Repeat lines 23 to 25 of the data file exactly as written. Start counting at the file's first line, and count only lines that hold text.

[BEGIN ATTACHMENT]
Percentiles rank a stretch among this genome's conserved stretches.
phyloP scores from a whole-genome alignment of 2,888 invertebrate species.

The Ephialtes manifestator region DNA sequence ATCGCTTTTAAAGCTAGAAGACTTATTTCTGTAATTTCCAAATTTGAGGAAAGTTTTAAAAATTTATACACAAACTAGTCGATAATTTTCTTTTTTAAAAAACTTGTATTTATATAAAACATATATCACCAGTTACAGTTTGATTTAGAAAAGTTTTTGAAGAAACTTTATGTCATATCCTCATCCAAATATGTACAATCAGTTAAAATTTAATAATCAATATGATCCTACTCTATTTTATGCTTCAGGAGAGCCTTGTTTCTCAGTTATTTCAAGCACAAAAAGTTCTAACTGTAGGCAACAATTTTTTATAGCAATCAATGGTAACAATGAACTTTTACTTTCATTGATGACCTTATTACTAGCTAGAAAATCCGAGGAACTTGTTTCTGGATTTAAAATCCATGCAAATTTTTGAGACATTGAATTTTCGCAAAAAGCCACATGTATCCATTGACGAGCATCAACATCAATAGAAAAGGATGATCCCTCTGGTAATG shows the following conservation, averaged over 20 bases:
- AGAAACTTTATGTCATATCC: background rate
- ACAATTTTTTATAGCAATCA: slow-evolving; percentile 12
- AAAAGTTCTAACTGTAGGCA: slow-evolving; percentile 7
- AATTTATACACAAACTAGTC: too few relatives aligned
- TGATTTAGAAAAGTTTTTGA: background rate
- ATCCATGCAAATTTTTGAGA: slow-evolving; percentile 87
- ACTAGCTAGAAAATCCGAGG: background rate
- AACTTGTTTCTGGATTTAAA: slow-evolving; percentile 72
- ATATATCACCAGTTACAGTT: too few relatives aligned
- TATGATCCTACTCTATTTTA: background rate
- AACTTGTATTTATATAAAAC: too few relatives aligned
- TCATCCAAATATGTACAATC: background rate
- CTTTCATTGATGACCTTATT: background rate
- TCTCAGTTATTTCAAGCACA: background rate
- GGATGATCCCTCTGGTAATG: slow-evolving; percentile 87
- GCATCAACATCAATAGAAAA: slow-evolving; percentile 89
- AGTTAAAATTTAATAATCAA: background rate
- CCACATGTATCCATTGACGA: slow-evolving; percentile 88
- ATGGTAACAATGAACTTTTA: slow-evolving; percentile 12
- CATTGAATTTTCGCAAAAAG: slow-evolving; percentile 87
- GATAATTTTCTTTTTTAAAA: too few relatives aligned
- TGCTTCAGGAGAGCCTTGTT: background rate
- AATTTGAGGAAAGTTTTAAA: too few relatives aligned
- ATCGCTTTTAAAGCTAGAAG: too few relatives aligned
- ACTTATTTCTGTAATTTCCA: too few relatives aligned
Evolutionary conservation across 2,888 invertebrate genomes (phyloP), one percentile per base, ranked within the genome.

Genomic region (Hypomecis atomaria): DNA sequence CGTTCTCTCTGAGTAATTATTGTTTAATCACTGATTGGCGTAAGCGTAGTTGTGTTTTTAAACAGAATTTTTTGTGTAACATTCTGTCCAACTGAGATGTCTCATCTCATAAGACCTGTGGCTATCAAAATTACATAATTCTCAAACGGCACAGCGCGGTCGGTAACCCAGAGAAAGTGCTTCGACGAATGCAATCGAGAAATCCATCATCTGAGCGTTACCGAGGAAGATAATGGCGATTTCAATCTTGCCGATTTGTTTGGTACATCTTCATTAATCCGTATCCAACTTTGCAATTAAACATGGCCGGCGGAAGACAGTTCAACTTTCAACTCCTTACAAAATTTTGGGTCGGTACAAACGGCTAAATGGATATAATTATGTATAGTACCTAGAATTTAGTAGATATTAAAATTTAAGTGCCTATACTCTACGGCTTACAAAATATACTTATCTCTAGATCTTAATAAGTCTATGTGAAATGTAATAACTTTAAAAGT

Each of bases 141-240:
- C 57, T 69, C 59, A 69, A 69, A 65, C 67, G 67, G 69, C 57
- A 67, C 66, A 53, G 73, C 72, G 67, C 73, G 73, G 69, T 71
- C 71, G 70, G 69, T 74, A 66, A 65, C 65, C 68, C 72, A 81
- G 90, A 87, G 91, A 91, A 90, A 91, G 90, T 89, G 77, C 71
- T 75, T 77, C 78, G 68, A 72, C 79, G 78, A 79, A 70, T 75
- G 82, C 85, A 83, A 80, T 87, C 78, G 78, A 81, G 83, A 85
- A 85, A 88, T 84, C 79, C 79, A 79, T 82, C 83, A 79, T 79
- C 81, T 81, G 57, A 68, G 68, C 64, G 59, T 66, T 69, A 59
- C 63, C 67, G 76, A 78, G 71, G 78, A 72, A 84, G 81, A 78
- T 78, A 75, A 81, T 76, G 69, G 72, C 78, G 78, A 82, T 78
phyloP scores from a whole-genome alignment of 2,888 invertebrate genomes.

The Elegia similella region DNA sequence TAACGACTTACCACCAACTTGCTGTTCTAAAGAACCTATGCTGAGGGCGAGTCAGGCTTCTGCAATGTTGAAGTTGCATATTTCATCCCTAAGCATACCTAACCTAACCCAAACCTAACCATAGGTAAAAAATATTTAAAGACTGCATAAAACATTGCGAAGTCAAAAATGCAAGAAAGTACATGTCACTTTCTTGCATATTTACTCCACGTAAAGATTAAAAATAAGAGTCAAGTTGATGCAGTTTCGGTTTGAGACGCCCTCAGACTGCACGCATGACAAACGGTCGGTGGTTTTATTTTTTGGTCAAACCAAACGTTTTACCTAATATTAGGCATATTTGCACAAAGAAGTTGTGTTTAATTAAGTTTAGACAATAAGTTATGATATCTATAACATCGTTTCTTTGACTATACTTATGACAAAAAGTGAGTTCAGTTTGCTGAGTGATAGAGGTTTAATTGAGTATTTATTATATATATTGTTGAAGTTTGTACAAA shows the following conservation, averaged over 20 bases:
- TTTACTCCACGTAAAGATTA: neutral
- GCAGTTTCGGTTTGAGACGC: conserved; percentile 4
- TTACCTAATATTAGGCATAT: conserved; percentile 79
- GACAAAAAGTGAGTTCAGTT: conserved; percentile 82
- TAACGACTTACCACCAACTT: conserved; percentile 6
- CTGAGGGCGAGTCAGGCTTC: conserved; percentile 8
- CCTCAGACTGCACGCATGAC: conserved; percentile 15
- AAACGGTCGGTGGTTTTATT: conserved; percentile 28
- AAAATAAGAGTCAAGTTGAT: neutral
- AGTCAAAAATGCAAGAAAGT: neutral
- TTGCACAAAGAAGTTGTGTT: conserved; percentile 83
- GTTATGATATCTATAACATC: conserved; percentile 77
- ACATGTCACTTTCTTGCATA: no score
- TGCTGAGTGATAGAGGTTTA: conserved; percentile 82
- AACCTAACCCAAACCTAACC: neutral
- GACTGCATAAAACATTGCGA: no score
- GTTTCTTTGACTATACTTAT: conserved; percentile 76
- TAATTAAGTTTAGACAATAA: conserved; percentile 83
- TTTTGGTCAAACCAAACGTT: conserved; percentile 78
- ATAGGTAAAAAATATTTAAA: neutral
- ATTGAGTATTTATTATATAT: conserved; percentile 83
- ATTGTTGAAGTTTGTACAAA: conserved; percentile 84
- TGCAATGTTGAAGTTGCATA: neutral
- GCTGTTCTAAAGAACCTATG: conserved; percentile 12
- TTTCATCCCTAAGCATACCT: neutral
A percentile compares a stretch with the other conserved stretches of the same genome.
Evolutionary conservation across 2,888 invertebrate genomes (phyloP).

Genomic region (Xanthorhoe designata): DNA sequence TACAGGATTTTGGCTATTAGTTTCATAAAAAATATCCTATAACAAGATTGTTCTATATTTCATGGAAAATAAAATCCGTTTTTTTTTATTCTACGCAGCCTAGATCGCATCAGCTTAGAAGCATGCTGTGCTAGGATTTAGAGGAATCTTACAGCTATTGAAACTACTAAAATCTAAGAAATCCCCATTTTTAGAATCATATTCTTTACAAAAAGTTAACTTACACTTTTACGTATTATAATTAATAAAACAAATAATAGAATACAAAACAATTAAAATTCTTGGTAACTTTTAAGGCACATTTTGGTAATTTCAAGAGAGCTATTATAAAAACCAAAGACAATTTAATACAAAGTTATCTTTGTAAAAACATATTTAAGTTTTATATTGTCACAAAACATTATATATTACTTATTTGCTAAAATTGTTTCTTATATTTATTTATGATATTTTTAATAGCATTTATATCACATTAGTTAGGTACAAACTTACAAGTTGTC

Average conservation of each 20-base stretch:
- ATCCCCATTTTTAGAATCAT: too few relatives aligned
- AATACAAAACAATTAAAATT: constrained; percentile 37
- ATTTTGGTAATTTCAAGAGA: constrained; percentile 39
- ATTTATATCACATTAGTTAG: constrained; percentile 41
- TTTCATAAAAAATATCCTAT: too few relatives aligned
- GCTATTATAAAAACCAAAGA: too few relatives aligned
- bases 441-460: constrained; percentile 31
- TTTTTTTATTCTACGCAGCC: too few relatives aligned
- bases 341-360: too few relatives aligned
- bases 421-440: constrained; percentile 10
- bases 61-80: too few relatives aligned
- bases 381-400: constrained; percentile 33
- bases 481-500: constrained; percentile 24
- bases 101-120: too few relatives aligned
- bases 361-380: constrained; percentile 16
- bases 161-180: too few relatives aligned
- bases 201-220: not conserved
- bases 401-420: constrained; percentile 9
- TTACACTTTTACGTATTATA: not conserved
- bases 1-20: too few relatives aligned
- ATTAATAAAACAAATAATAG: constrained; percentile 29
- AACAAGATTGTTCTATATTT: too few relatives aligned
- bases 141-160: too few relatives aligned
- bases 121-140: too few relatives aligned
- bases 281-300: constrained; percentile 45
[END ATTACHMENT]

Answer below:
- CATTGAATTTTCGCAAAAAG: slow-evolving; percentile 87
- GATAATTTTCTTTTTTAAAA: too few relatives aligned
- TGCTTCAGGAGAGCCTTGTT: background rate